For a change of pace on this Fourth of July, here is an essay from Politically Incorrect about an occupation that is under-appreciated in Germany, that of the lavatory lady. Many thanks to JLH for the translation:
Just a Lavatory Lady
Last weekend, my family and I were in our favorite shopping center. We often came here when the children were small, and today it is a much-loved tradition.
We always set up our base camp at our favorite Italian restaurant in the shopping passage. This is the central meeting place for eating, drinking, talking, telephoning. Girls are constantly walking through swiftly, sometimes boys, mother and daughter or — so it doesn’t get too expensive with soccer jerseys and other soccer paraphernalia — sometimes also mother and son. Shopping bags pile up around the table and everyone is content, if you just don’t think about the dwindling bank account.
In the entrance area to the shopping center is the public toilet. For years the cleanest public toilet in the whole area. For years kept up and cared for by the lavatory lady, whose small table and plate for tips as well as her chair stand between the two toilet doors. The anteroom is completely visible to all passersby, set off only by a transparent glass panel. Last weekend, I was waiting near there for my son. The attendant was just coming out of one of the lavatories with her cleaning materials and, breathing heavily, sat on her chair. She is, pardon me for saying so, no longer young and, pardon again, quite corpulent. Even without a medical degree, it is impossible to escape the feeling that her health is not the best.
As I waited and watched the heavily breathing lavatory lady, I thought of the news reports on the car radio on the way to the shopping center. Some new ideas from the Bleeding-Heart Industry on the subject of Islam and social policy.
Dear lavatory lady, the “blessings” of the Bleeding-Heart Industry have never reached you. They will never reach you.
Never will some ethics commission, a social commission or a Do-Gooder commission take an interest in you. Never would a commission on the dignity of the human being come upon the idea of investigating whether your workplace — between two toilet doors and completely visible to thousands of people all day long — is compatible with human dignity. Never would some leftist, addled nutcase start a vigil or a demonstration for the legitimate rights of lavatory ladies.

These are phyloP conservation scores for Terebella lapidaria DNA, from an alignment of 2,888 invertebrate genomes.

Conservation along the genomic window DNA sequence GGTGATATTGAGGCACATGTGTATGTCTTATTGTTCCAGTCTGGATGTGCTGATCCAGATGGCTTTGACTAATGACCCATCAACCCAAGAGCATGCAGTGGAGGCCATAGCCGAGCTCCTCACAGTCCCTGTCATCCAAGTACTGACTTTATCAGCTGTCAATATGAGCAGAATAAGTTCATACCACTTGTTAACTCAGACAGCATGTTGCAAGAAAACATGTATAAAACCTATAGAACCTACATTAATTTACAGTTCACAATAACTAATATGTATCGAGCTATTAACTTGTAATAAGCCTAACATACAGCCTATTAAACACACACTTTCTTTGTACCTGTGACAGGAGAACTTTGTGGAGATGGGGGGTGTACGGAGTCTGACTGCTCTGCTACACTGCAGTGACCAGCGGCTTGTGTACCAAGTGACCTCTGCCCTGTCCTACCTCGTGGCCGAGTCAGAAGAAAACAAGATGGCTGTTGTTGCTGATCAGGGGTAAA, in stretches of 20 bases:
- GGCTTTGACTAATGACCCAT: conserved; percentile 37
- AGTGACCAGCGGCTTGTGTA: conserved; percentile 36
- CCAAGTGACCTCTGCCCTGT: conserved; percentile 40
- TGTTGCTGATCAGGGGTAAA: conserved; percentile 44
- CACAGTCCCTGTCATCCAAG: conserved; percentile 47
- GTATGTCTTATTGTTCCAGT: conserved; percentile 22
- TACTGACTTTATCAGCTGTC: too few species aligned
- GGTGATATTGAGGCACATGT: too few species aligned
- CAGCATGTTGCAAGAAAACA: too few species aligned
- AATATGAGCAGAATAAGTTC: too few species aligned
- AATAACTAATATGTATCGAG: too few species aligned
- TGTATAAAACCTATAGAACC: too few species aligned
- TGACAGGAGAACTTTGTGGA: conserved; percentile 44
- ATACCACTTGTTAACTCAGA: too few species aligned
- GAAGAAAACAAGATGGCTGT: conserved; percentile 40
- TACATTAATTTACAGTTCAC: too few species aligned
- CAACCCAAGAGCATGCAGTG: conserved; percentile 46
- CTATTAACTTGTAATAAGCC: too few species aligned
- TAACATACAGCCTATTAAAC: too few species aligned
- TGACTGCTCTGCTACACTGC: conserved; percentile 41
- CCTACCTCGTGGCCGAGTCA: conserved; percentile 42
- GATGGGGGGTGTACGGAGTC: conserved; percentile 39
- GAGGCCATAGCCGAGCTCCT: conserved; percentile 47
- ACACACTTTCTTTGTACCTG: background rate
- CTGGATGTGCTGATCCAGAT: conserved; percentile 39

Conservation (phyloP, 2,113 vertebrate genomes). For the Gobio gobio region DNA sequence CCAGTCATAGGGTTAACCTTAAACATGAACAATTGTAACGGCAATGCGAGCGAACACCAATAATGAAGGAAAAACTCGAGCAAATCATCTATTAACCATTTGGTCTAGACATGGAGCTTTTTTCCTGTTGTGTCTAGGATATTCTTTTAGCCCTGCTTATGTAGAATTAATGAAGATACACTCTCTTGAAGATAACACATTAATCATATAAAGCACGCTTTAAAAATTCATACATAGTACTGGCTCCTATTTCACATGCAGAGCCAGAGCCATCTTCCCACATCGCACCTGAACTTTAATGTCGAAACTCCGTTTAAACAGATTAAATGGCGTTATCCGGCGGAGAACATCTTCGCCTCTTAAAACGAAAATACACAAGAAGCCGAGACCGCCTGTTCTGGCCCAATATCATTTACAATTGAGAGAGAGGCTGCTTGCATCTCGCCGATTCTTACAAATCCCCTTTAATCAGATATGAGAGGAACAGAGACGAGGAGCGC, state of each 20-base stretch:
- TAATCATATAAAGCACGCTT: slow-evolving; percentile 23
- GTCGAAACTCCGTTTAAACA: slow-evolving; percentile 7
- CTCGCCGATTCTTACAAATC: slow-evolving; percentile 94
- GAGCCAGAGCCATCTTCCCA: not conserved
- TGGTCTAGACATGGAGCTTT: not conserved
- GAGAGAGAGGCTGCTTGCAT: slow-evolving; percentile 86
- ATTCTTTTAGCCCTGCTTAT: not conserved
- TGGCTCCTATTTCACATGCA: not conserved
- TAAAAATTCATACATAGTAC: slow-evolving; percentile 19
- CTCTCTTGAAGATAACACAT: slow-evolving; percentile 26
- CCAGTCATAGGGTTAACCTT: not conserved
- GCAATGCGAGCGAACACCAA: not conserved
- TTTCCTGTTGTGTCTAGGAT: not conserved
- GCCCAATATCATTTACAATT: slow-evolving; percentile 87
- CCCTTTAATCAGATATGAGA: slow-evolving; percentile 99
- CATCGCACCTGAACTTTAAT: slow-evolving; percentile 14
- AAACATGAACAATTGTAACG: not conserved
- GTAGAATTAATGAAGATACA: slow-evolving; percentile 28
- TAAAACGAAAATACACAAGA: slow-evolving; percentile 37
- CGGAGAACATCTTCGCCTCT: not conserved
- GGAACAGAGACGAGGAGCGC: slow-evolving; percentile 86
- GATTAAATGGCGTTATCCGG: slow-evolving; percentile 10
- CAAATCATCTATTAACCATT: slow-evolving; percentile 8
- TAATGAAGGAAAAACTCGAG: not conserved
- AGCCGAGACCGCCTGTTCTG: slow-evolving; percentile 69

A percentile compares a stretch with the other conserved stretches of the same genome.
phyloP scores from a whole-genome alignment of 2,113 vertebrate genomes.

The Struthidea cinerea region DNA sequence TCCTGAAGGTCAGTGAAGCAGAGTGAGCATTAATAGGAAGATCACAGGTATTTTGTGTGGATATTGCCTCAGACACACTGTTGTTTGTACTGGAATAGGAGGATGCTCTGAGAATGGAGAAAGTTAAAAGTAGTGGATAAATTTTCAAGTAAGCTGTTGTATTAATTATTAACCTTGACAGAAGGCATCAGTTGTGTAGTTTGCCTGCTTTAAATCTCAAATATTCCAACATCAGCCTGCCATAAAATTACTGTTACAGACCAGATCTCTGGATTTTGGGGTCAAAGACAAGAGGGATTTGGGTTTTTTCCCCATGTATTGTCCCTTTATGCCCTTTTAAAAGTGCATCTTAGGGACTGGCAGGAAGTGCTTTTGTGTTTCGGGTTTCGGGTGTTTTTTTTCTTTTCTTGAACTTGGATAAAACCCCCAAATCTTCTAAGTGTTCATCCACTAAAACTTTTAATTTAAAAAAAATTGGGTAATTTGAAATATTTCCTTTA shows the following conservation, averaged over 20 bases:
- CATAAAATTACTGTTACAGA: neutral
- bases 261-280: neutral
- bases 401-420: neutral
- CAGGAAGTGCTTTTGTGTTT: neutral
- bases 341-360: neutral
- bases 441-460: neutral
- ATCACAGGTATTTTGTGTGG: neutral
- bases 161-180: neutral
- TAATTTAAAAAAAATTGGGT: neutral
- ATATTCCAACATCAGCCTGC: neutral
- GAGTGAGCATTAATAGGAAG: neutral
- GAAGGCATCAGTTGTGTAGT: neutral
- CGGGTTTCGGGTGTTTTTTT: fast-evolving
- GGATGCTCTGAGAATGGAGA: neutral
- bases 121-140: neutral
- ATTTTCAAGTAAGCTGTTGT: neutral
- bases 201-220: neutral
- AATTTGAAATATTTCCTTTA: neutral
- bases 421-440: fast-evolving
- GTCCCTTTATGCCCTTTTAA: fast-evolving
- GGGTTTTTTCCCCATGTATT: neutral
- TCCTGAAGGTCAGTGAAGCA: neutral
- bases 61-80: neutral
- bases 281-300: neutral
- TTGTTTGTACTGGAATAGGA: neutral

Never would representatives of the Protestant Church call for prayers for or with lavatory ladies. Never would anyone get the idea of setting up a prayer room near the toilets for you (as is happening now at my daughter’s university at the cost of the taxpayer) because no one is interested in whether, when, where and to whom you pray. For you, no one would even build a small room near the toilets where you could eat during your break, away from the smells and the glances of thousands of passersby.
Never would the central council of lavatory ladies intervene for you, because there is none.
Since you neither make demands nor are you violent, neither live at public expense nor have problems with our social values, you would never be invited to a lavatory lady conference by the distinguished minister of the interior. Never would a president of the federal republic cry out on the national holiday: Lavatory ladies belong in Germany.
Dear lavatory lady, the Do-Gooder industry is not interested in people like you, because they cannot gain anything from you. You work and earn your own money. From morning to night, you do the dirty work, in the truest sense of the word. At a hard workplace, with no social reputation, with no prospect of advancement, and surely with no great salary.
You earn you money by honest, ostensibly lowly work. You are a brave, plucky, honorable woman. You can look at yourself in the mirror every morning with a good conscience. You are free.
Dear lavatory lady, in my thoughts, I salute you. God bless you.